The 10 Most Common Diseases in Summer
Summer is one of the most anticipated times by the general population. This season is associated with discoveries, new experiences, disconnection from routine, and many positive things. In any case, it’s necessary to bear in mind that there are certain common diseases in summer that we must protect ourselves from, regardless of the location and context.
Although it’s true that viral diseases are more prevalent in winter (due to spending more time in closed spaces and the cold), there are other diseases that become much more evident when temperatures rise or the environment changes. In fact, studies estimate that up to 60% of tourists who go to low-income locations on vacation are infected with enteric infections.
Beyond gastrointestinal illnesses, other old “friends” reappear at this time of year. If you want to discover the 10 most common diseases in the summer and how to protect yourself against them, we encourage you to continue reading.
What are the most common diseases in the summer?
It’s estimated that each year, international travelers spend more than $ 230 billion visiting various parts of the world on vacation. Summer is a time of joy and discovery, but there are also exposures to potentially dangerous factors that must be considered.
For example, as indicated by the NSC Injury Facts portal, there are spikes in deaths from heat stroke and drowning in the summer months. In fact, the danger of drowning in July is higher than at any other time of the year. Winter is usually associated with a higher mortality rate, but climate change could reverse this trend little by little.
Heat strokes, diseases transmitted by biological vectors, burns, intestinal infections: There are many diseases that rebound in summer. Below, we’ll show you the 10 most common ones.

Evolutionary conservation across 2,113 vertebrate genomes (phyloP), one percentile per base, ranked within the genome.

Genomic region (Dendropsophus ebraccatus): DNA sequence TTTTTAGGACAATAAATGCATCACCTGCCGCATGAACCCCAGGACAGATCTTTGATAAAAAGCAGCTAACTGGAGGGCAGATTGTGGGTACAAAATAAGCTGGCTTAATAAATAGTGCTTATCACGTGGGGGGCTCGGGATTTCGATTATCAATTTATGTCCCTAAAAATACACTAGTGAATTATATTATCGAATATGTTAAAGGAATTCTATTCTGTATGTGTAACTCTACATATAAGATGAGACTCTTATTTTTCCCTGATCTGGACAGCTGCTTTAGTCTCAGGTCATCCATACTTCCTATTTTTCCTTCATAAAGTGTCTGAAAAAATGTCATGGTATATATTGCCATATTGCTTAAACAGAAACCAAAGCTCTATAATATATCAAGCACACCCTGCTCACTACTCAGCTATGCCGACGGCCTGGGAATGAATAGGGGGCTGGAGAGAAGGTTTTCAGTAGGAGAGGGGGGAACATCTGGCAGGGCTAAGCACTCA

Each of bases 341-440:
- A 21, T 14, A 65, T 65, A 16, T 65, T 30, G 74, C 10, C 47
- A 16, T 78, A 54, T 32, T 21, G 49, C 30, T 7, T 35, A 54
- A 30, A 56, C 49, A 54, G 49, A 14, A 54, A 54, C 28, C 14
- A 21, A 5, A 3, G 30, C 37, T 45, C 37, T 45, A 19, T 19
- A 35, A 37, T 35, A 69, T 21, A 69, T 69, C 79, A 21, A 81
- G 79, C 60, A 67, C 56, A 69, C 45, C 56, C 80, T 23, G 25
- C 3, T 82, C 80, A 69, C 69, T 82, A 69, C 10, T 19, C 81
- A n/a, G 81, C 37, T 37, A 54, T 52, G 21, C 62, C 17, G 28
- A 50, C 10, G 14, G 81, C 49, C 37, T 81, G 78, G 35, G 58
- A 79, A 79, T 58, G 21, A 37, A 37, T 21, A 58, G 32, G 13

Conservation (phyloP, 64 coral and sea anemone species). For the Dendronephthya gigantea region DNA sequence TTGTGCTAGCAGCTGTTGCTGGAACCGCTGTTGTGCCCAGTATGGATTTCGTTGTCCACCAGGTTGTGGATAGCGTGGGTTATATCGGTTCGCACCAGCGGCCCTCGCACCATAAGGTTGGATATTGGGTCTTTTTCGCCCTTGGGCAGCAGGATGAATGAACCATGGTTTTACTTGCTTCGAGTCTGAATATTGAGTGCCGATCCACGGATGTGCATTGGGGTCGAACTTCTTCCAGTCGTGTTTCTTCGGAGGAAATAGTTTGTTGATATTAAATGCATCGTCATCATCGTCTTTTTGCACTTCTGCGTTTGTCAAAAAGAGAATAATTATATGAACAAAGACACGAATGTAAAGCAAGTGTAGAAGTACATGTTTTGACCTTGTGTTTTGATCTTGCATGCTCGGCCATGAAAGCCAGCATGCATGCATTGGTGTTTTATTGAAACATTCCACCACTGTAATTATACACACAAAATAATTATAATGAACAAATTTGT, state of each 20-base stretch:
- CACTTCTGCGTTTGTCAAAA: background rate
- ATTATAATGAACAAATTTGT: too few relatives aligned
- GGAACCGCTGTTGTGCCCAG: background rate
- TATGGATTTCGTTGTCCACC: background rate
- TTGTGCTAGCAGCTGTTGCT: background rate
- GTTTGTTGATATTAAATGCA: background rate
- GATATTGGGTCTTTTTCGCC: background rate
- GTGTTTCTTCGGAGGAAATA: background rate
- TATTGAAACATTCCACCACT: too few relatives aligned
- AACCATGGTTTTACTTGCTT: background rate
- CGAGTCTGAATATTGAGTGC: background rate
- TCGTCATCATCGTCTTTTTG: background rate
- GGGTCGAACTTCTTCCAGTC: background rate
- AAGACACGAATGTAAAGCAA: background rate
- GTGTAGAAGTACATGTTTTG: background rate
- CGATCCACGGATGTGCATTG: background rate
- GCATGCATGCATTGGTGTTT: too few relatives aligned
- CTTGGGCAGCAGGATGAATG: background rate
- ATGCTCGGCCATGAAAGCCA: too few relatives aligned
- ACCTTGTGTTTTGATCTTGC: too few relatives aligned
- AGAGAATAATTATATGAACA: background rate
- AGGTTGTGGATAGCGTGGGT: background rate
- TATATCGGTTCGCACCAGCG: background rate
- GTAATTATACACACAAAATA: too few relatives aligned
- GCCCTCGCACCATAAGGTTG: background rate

1. Heat stroke
Heat-related illness, also known as hyperthermia, is a condition that occurs when the body is exposed to alarmingly high ambient temperatures. It’s a rare process in the general population, but even so, the CDC advises us that more than 8,000 people died in the United States between 1999 and 2010 from conditions associated with heat.
This is a rare process that usually takes place 24-48 hours after the onset of a heat wave, as the body hasn’t yet had time to adapt. You’re in danger of suffering from this condition when the ambient temperature is greater than 104 ºF and the relative humidity remains above 60%.
Some of the symptoms that indicate impending heat stroke are as follows:
- Body temperature above 103 ºF ( hyperthermia).
- Red, hot, and dry skin. The patient doesn’t sweat ( anhidrosis ), something that shows the failure of the essential thermoregulatory mechanisms.
- Elevated pulse.
- Very severe headache.
- Dizziness, nausea, confusion, and loss of consciousness.
Heatstroke is much more common in older people. To avoid it, it’s necessary to consume a lot of water, limit time outdoors (or stop going out altogether) and drink a lot of fluids, especially water. During the hottest hours of the day, it’s best to stay home.
During the historic 2021 heat wave in Canada, up to 500 people may have died from complications associated with high temperatures.
2. Food poisoning and intestinal infections
According to the government portal Food Safety, 48 million food poisonings occur each year in the United States alone. This is equivalent to 1 in 6 sick inhabitants, 128,000 hospitalizations, and 3,000 deaths annually. Certainly, this group of common diseases in the summer shouldn’t be taken lightly.
There are several events that lead to food poisoning and intestinal infections. Among them, we can highlight the following:
- Viruses and Bacteria: Enteroviruses, rotaviruses, noroviruses, and hepatitis viruses are common causes of food poisoning. If we talk about bacteria, the genera Salmonella, Escherichia, and Campylobacter are the main suspects.
- Fungi: Some of those that grow on food are capable of producing mycotoxins. In this group, aflatoxins, altertoxins, and citrinin stand out.
- Parasites: Helminths and other more complex microorganisms can adhere to the walls of the intestine and cause both acute and chronic enteric diseases. Tapeworms, anisakis, or “worms” of the genus Ascaris are well-known intestinal parasites.